Tuesday, May 07, 2013

My Ticker

I blog for my kids.  I really do.  I want them to have a complete record of their childhood.  I want them to know how much I love them and how much I enjoy being with them.  That is really, really, really important to me.

I was thinking about our blog the other day, though, and I realized that I pretty much stick to blogging about the good, fun, parts of life - vacations, celebrations, milestones, school programs, etc.  I skip over all of the bad days and trials of life.  Who wants to remember all of that???

However, I am fearful that my kids will grow up and read their blog books and think that life was always hunky-dory.  In my attempt to focus on the positive, I may, inadvertently, paint a picture of a an easy life.

So... I thought that I would blog about a recent trial so that my kids will not feel like they are all alone when they go through rough spots in their adult lives.  I want them to know that Wade & I experienced suffering, pain, and loss just like everyone else.

As a child, I remember my heart racing at various times.  I didn't know how to explain it to my mom, so I would say that my "heart hurt."  She took me to a the pediatrician and then a pediatric cardiologist to try to figure out what was going on.  I guess that they were speculating that I had episodes of SVT, because they had me where a cardiac monitor in the 2nd grade.  They were never able to catch the arrhythmia on the monitor, and the episodes were few and far between throughout my childhood and adolescent years.

In nursing school, I remember learning about cardiac arrhythmias.  When I read about SVT, I put together the pieces of the puzzle and diagnosed myself.  SVT is an arrhythmia caused by an abnormal electrical conduction pathway in the heart.  The heart rate is very fast (mine was between 200-220 beats per minute) whenever the heart is in this rhythm.  It is typically caused by stress, caffeine, sleep deprivation, certain medications, physical exertion, etc.  I was never able to identify my triggers and experienced SVT at all different times.  There didn't seem to be a rhyme or reason.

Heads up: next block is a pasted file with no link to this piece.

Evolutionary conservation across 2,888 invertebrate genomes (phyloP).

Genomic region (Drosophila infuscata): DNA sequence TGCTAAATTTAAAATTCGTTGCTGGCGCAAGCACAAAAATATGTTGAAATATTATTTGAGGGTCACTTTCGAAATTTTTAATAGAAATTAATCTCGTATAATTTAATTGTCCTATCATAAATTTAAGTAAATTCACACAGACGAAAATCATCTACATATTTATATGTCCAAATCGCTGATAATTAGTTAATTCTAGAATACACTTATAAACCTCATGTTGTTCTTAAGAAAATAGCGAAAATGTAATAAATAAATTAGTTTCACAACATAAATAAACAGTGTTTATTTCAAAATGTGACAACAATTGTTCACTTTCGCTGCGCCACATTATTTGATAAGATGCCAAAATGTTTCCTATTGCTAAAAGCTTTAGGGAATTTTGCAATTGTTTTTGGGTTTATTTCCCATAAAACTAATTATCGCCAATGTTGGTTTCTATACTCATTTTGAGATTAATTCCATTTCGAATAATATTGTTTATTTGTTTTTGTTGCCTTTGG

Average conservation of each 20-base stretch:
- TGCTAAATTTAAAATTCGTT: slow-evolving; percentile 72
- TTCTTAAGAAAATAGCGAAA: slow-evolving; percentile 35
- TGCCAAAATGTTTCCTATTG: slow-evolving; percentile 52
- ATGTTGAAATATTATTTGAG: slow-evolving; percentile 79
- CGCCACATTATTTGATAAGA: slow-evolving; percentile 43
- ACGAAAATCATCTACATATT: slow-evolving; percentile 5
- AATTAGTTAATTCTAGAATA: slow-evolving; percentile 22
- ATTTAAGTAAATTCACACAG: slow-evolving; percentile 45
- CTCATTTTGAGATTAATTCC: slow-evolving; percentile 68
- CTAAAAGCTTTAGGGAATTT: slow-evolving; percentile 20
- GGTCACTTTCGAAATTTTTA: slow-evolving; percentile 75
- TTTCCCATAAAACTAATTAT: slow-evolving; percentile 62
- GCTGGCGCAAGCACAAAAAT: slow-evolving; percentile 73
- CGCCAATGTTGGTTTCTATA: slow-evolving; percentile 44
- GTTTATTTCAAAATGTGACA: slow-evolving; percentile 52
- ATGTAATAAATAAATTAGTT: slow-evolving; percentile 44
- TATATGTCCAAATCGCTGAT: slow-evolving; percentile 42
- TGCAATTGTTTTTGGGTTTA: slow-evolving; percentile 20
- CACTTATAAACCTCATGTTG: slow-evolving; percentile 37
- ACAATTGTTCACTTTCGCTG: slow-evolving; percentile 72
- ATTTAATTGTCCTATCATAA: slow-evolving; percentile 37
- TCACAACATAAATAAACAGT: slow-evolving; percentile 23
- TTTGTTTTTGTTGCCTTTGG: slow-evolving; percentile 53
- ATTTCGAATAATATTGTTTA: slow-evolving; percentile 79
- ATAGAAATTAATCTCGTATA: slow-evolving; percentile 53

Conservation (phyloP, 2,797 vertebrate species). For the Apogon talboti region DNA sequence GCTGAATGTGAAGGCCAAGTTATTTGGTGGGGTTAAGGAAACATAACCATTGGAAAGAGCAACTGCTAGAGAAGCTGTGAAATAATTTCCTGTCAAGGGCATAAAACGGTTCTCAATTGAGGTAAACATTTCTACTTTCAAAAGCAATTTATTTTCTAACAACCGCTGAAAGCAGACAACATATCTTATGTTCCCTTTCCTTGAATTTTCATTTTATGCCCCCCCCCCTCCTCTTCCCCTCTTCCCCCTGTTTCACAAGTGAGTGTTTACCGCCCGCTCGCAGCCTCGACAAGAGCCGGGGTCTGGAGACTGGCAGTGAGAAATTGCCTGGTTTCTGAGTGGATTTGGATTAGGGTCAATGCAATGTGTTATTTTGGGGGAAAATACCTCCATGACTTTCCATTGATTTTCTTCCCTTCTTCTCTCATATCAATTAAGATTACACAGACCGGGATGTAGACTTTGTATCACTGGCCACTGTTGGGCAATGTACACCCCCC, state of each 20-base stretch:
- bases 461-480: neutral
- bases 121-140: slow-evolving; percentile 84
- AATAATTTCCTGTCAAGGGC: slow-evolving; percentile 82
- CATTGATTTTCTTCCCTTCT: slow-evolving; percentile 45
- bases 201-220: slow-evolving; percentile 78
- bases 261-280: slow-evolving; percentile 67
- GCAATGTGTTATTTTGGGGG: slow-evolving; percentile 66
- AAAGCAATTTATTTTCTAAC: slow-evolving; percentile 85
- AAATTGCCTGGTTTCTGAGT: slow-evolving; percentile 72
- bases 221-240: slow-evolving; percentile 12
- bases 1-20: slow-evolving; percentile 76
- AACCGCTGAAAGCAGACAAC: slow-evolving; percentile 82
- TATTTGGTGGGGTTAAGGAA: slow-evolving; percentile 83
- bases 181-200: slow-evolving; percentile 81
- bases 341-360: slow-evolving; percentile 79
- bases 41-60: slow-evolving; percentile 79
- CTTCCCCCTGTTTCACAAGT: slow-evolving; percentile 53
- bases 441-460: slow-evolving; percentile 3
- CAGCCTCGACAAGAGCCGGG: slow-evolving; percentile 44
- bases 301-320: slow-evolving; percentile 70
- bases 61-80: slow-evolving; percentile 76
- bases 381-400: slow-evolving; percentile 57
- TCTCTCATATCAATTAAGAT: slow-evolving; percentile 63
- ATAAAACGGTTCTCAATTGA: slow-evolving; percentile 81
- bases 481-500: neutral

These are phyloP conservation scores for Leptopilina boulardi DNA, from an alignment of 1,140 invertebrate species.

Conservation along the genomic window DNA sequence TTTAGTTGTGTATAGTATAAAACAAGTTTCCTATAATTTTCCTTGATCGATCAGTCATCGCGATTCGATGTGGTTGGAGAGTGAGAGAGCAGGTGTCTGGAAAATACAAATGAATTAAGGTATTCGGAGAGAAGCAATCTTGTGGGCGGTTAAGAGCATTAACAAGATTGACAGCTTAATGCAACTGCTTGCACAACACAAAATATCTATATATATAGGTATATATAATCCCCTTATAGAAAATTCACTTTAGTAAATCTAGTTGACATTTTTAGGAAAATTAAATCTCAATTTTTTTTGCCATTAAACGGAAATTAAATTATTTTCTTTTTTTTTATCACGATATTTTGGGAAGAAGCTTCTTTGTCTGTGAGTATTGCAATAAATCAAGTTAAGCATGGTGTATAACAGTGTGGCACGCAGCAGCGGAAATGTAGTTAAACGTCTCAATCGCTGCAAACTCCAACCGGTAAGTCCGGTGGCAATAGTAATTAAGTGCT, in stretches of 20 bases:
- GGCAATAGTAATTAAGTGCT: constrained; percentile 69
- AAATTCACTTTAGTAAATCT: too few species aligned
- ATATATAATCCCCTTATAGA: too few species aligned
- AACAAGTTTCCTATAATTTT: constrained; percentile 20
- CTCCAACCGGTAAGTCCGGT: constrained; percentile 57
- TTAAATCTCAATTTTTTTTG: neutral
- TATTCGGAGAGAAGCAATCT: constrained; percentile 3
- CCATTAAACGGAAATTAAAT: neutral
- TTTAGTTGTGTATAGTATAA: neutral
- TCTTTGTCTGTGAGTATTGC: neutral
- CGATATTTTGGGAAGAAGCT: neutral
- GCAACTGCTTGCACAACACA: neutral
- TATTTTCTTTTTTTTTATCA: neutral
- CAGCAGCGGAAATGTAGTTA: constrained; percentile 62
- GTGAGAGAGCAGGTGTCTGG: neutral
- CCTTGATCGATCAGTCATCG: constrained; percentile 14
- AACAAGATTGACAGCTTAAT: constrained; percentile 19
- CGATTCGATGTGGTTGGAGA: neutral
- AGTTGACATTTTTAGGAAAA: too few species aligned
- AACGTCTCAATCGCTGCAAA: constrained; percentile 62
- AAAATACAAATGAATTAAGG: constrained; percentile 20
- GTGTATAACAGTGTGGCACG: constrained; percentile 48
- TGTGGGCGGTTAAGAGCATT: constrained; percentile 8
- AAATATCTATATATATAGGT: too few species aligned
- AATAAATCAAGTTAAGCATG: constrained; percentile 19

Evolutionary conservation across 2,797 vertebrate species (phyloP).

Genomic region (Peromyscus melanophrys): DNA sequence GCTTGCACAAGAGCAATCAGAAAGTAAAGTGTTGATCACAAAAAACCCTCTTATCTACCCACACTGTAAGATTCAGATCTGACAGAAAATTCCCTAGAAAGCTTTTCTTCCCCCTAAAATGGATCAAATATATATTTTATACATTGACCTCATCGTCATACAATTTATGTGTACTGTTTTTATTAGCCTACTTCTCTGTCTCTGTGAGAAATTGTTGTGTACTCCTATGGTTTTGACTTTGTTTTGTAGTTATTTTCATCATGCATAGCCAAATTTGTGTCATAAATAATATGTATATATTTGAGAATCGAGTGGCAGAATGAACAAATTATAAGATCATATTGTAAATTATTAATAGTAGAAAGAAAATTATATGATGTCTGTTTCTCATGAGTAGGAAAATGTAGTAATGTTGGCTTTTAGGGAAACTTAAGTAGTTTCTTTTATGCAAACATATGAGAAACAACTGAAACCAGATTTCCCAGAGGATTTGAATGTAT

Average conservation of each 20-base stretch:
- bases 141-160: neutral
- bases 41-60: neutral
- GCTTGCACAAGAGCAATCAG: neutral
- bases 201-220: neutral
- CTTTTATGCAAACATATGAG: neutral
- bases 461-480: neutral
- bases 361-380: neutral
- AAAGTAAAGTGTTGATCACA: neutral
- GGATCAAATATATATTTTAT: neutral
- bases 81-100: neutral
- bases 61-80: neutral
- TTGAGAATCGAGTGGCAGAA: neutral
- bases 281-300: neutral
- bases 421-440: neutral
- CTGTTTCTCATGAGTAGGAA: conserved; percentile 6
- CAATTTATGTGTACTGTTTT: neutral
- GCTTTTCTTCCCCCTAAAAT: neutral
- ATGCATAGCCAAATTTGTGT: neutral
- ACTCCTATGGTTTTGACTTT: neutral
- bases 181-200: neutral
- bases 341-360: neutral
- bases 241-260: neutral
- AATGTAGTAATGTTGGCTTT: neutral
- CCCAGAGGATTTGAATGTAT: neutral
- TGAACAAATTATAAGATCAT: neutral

Throughout my adulthood, I would have maybe 5-6 episodes a year of SVT and they would all last under 20 minutes.  For whatever reason, they started happening much more frequently this December/January/February.  On February 25th, I went into SVT for 30 minutes (longer than usual), and on the 26th it lasted for 3 hours.  I went to the ER when I realized that I wasn't snapping out of the rhythm like I usually did.

In the ER they gave me medication to bring my heart rate down.  After two doses, my heart rate was under 100.  Yay!

I was admitted to the hospital overnight because my cardiac enzymes were elevated - my first ever hospital stay that did not involve having a baby.  I learned that it is much more fun to be an OB patient than to be a cardiac patient.  I was soooo sad to leave the hospital without a new baby in my arms.  ;)

I went home on medicine to try to keep my heart in a normal sinus rhythm.  However, the medicine made me feel really bad (tired, out of it, etc.) and within a few weeks of starting the medicine, I had two more episodes.  (The heart rate on the BP cuff says 199, because that was the maximum that it would read.  When I checked my pulse manually, it was around 220 beats per minute.)
 I went to see another cardiologist/electrophysiologist and he told me that I had two options.  I could take a higher dose of the medication (which would mean that the side effects were even worse) or have a cardiac ablation performed.  After several days of prayer, I decided to do the ablation and scheduled it for April 5th.

I tend to be a bit of a pessimist, so I was, of course, convinced that I was going to die on the table.  I wish I were kidding, but I was almost positive that I would not live to see April 6th.  I was a full-blown hot mess in the days leading up to the procedure!  I kept giving Wade instructions that started with, "When I die on Friday, make sure that you _____."  Poor guy - I'm sure that I was a joy to live with.  ;)  I even spent the day before my procedure scrubbing the grout in my kitchen.  When Wade asked me what I was doing, I went into a 10 minute long explanation about how I didn't want for people to think that I was a bad housekeeper when they came for the visitation after my funeral.  I was totally serious, too.  Total head case.  Geesh.